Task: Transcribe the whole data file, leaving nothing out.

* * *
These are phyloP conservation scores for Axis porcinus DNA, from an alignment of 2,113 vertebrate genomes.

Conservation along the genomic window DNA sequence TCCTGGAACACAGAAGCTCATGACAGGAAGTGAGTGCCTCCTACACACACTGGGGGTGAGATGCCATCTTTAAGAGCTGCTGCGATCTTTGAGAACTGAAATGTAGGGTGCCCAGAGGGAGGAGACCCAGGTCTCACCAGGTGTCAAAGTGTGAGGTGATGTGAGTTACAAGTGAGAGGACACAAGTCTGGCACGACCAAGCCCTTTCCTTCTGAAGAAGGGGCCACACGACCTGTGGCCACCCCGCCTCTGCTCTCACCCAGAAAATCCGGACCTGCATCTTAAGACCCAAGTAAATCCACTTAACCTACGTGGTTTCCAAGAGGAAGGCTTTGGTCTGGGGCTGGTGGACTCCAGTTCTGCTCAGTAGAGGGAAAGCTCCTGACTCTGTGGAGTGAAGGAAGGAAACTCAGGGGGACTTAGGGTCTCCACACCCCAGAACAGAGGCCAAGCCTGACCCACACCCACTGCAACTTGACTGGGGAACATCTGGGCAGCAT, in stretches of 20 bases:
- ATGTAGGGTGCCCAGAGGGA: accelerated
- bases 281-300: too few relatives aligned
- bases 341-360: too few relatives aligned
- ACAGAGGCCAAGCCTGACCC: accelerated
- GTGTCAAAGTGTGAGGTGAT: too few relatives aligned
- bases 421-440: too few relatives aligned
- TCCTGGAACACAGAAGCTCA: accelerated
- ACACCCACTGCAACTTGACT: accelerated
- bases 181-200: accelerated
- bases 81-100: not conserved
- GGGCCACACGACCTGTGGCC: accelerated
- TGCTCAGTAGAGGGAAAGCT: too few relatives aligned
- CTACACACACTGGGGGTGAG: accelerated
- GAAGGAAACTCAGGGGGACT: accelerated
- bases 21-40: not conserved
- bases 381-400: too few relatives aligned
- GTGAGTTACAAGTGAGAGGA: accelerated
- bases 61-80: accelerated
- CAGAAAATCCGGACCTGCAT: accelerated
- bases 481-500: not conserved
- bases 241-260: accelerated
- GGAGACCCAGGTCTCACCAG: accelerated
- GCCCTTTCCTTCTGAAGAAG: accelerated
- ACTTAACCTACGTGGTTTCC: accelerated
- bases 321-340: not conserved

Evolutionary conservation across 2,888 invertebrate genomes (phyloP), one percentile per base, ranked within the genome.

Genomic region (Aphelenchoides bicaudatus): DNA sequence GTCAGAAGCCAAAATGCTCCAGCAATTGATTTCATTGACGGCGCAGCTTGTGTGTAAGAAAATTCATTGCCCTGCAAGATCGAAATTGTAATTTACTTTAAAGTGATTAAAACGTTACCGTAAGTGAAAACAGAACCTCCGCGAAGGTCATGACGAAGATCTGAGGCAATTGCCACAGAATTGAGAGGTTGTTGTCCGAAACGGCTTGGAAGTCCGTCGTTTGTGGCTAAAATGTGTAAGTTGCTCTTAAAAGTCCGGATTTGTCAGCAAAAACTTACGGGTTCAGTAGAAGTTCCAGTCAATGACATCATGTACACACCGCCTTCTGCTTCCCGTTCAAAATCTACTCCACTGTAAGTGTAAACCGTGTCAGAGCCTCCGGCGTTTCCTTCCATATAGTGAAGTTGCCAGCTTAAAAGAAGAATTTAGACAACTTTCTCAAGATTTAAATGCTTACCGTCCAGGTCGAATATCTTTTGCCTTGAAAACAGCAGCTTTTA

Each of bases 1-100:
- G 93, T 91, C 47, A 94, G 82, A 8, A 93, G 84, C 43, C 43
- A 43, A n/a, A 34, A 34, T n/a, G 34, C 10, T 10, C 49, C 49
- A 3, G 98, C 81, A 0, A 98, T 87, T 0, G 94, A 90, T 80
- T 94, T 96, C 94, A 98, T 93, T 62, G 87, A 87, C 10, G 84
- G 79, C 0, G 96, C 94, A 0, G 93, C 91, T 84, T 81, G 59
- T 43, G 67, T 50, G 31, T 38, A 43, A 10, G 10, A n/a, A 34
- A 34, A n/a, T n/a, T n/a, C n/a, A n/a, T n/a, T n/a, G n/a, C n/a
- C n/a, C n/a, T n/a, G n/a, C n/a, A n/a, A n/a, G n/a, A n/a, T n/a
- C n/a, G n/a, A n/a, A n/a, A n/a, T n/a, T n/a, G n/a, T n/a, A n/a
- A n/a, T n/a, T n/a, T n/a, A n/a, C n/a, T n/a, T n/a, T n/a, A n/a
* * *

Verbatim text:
These are phyloP conservation scores for Axis porcinus DNA, from an alignment of 2,113 vertebrate genomes.

Conservation along the genomic window DNA sequence TCCTGGAACACAGAAGCTCATGACAGGAAGTGAGTGCCTCCTACACACACTGGGGGTGAGATGCCATCTTTAAGAGCTGCTGCGATCTTTGAGAACTGAAATGTAGGGTGCCCAGAGGGAGGAGACCCAGGTCTCACCAGGTGTCAAAGTGTGAGGTGATGTGAGTTACAAGTGAGAGGACACAAGTCTGGCACGACCAAGCCCTTTCCTTCTGAAGAAGGGGCCACACGACCTGTGGCCACCCCGCCTCTGCTCTCACCCAGAAAATCCGGACCTGCATCTTAAGACCCAAGTAAATCCACTTAACCTACGTGGTTTCCAAGAGGAAGGCTTTGGTCTGGGGCTGGTGGACTCCAGTTCTGCTCAGTAGAGGGAAAGCTCCTGACTCTGTGGAGTGAAGGAAGGAAACTCAGGGGGACTTAGGGTCTCCACACCCCAGAACAGAGGCCAAGCCTGACCCACACCCACTGCAACTTGACTGGGGAACATCTGGGCAGCAT, in stretches of 20 bases:
- ATGTAGGGTGCCCAGAGGGA: accelerated
- bases 281-300: too few relatives aligned
- bases 341-360: too few relatives aligned
- ACAGAGGCCAAGCCTGACCC: accelerated
- GTGTCAAAGTGTGAGGTGAT: too few relatives aligned
- bases 421-440: too few relatives aligned
- TCCTGGAACACAGAAGCTCA: accelerated
- ACACCCACTGCAACTTGACT: accelerated
- bases 181-200: accelerated
- bases 81-100: not conserved
- GGGCCACACGACCTGTGGCC: accelerated
- TGCTCAGTAGAGGGAAAGCT: too few relatives aligned
- CTACACACACTGGGGGTGAG: accelerated
- GAAGGAAACTCAGGGGGACT: accelerated
- bases 21-40: not conserved
- bases 381-400: too few relatives aligned
- GTGAGTTACAAGTGAGAGGA: accelerated
- bases 61-80: accelerated
- CAGAAAATCCGGACCTGCAT: accelerated
- bases 481-500: not conserved
- bases 241-260: accelerated
- GGAGACCCAGGTCTCACCAG: accelerated
- GCCCTTTCCTTCTGAAGAAG: accelerated
- ACTTAACCTACGTGGTTTCC: accelerated
- bases 321-340: not conserved

Evolutionary conservation across 2,888 invertebrate genomes (phyloP), one percentile per base, ranked within the genome.

Genomic region (Aphelenchoides bicaudatus): DNA sequence GTCAGAAGCCAAAATGCTCCAGCAATTGATTTCATTGACGGCGCAGCTTGTGTGTAAGAAAATTCATTGCCCTGCAAGATCGAAATTGTAATTTACTTTAAAGTGATTAAAACGTTACCGTAAGTGAAAACAGAACCTCCGCGAAGGTCATGACGAAGATCTGAGGCAATTGCCACAGAATTGAGAGGTTGTTGTCCGAAACGGCTTGGAAGTCCGTCGTTTGTGGCTAAAATGTGTAAGTTGCTCTTAAAAGTCCGGATTTGTCAGCAAAAACTTACGGGTTCAGTAGAAGTTCCAGTCAATGACATCATGTACACACCGCCTTCTGCTTCCCGTTCAAAATCTACTCCACTGTAAGTGTAAACCGTGTCAGAGCCTCCGGCGTTTCCTTCCATATAGTGAAGTTGCCAGCTTAAAAGAAGAATTTAGACAACTTTCTCAAGATTTAAATGCTTACCGTCCAGGTCGAATATCTTTTGCCTTGAAAACAGCAGCTTTTA

Each of bases 1-100:
- G 93, T 91, C 47, A 94, G 82, A 8, A 93, G 84, C 43, C 43
- A 43, A n/a, A 34, A 34, T n/a, G 34, C 10, T 10, C 49, C 49
- A 3, G 98, C 81, A 0, A 98, T 87, T 0, G 94, A 90, T 80
- T 94, T 96, C 94, A 98, T 93, T 62, G 87, A 87, C 10, G 84
- G 79, C 0, G 96, C 94, A 0, G 93, C 91, T 84, T 81, G 59
- T 43, G 67, T 50, G 31, T 38, A 43, A 10, G 10, A n/a, A 34
- A 34, A n/a, T n/a, T n/a, C n/a, A n/a, T n/a, T n/a, G n/a, C n/a
- C n/a, C n/a, T n/a, G n/a, C n/a, A n/a, A n/a, G n/a, A n/a, T n/a
- C n/a, G n/a, A n/a, A n/a, A n/a, T n/a, T n/a, G n/a, T n/a, A n/a
- A n/a, T n/a, T n/a, T n/a, A n/a, C n/a, T n/a, T n/a, T n/a, A n/a